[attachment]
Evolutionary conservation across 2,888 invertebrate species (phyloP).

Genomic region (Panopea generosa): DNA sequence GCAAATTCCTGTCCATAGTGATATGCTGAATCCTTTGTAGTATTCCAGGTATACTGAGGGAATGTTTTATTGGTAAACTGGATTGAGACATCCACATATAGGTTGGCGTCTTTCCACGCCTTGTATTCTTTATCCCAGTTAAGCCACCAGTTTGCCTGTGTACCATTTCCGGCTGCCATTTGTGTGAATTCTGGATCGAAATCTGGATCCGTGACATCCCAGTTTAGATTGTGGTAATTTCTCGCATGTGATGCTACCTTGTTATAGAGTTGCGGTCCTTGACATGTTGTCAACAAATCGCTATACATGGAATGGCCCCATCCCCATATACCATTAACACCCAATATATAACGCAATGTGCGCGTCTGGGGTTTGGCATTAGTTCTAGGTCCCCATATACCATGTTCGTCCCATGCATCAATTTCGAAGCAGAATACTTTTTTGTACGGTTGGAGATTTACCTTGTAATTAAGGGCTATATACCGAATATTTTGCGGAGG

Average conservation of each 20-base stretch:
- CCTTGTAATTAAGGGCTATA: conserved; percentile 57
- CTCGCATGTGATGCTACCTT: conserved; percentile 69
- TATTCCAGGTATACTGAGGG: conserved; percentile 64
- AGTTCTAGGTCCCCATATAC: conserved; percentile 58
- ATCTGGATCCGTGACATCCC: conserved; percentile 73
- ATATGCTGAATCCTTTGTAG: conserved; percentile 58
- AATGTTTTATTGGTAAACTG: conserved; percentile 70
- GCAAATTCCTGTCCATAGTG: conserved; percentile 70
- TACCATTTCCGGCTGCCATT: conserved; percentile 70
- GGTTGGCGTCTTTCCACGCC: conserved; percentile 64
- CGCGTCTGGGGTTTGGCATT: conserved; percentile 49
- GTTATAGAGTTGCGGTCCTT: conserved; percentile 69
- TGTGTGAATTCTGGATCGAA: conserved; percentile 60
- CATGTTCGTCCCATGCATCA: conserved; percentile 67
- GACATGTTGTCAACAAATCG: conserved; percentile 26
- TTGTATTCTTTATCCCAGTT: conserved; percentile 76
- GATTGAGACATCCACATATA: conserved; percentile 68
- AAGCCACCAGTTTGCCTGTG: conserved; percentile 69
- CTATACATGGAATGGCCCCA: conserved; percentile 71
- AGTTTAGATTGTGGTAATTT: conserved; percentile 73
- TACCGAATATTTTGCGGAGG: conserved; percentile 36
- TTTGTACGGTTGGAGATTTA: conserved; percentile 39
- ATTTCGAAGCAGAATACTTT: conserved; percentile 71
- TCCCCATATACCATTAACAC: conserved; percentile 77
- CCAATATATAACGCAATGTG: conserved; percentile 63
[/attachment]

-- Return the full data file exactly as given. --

Evolutionary conservation across 2,888 invertebrate species (phyloP).

Genomic region (Panopea generosa): DNA sequence GCAAATTCCTGTCCATAGTGATATGCTGAATCCTTTGTAGTATTCCAGGTATACTGAGGGAATGTTTTATTGGTAAACTGGATTGAGACATCCACATATAGGTTGGCGTCTTTCCACGCCTTGTATTCTTTATCCCAGTTAAGCCACCAGTTTGCCTGTGTACCATTTCCGGCTGCCATTTGTGTGAATTCTGGATCGAAATCTGGATCCGTGACATCCCAGTTTAGATTGTGGTAATTTCTCGCATGTGATGCTACCTTGTTATAGAGTTGCGGTCCTTGACATGTTGTCAACAAATCGCTATACATGGAATGGCCCCATCCCCATATACCATTAACACCCAATATATAACGCAATGTGCGCGTCTGGGGTTTGGCATTAGTTCTAGGTCCCCATATACCATGTTCGTCCCATGCATCAATTTCGAAGCAGAATACTTTTTTGTACGGTTGGAGATTTACCTTGTAATTAAGGGCTATATACCGAATATTTTGCGGAGG

Average conservation of each 20-base stretch:
- CCTTGTAATTAAGGGCTATA: conserved; percentile 57
- CTCGCATGTGATGCTACCTT: conserved; percentile 69
- TATTCCAGGTATACTGAGGG: conserved; percentile 64
- AGTTCTAGGTCCCCATATAC: conserved; percentile 58
- ATCTGGATCCGTGACATCCC: conserved; percentile 73
- ATATGCTGAATCCTTTGTAG: conserved; percentile 58
- AATGTTTTATTGGTAAACTG: conserved; percentile 70
- GCAAATTCCTGTCCATAGTG: conserved; percentile 70
- TACCATTTCCGGCTGCCATT: conserved; percentile 70
- GGTTGGCGTCTTTCCACGCC: conserved; percentile 64
- CGCGTCTGGGGTTTGGCATT: conserved; percentile 49
- GTTATAGAGTTGCGGTCCTT: conserved; percentile 69
- TGTGTGAATTCTGGATCGAA: conserved; percentile 60
- CATGTTCGTCCCATGCATCA: conserved; percentile 67
- GACATGTTGTCAACAAATCG: conserved; percentile 26
- TTGTATTCTTTATCCCAGTT: conserved; percentile 76
- GATTGAGACATCCACATATA: conserved; percentile 68
- AAGCCACCAGTTTGCCTGTG: conserved; percentile 69
- CTATACATGGAATGGCCCCA: conserved; percentile 71
- AGTTTAGATTGTGGTAATTT: conserved; percentile 73
- TACCGAATATTTTGCGGAGG: conserved; percentile 36
- TTTGTACGGTTGGAGATTTA: conserved; percentile 39
- ATTTCGAAGCAGAATACTTT: conserved; percentile 71
- TCCCCATATACCATTAACAC: conserved; percentile 77
- CCAATATATAACGCAATGTG: conserved; percentile 63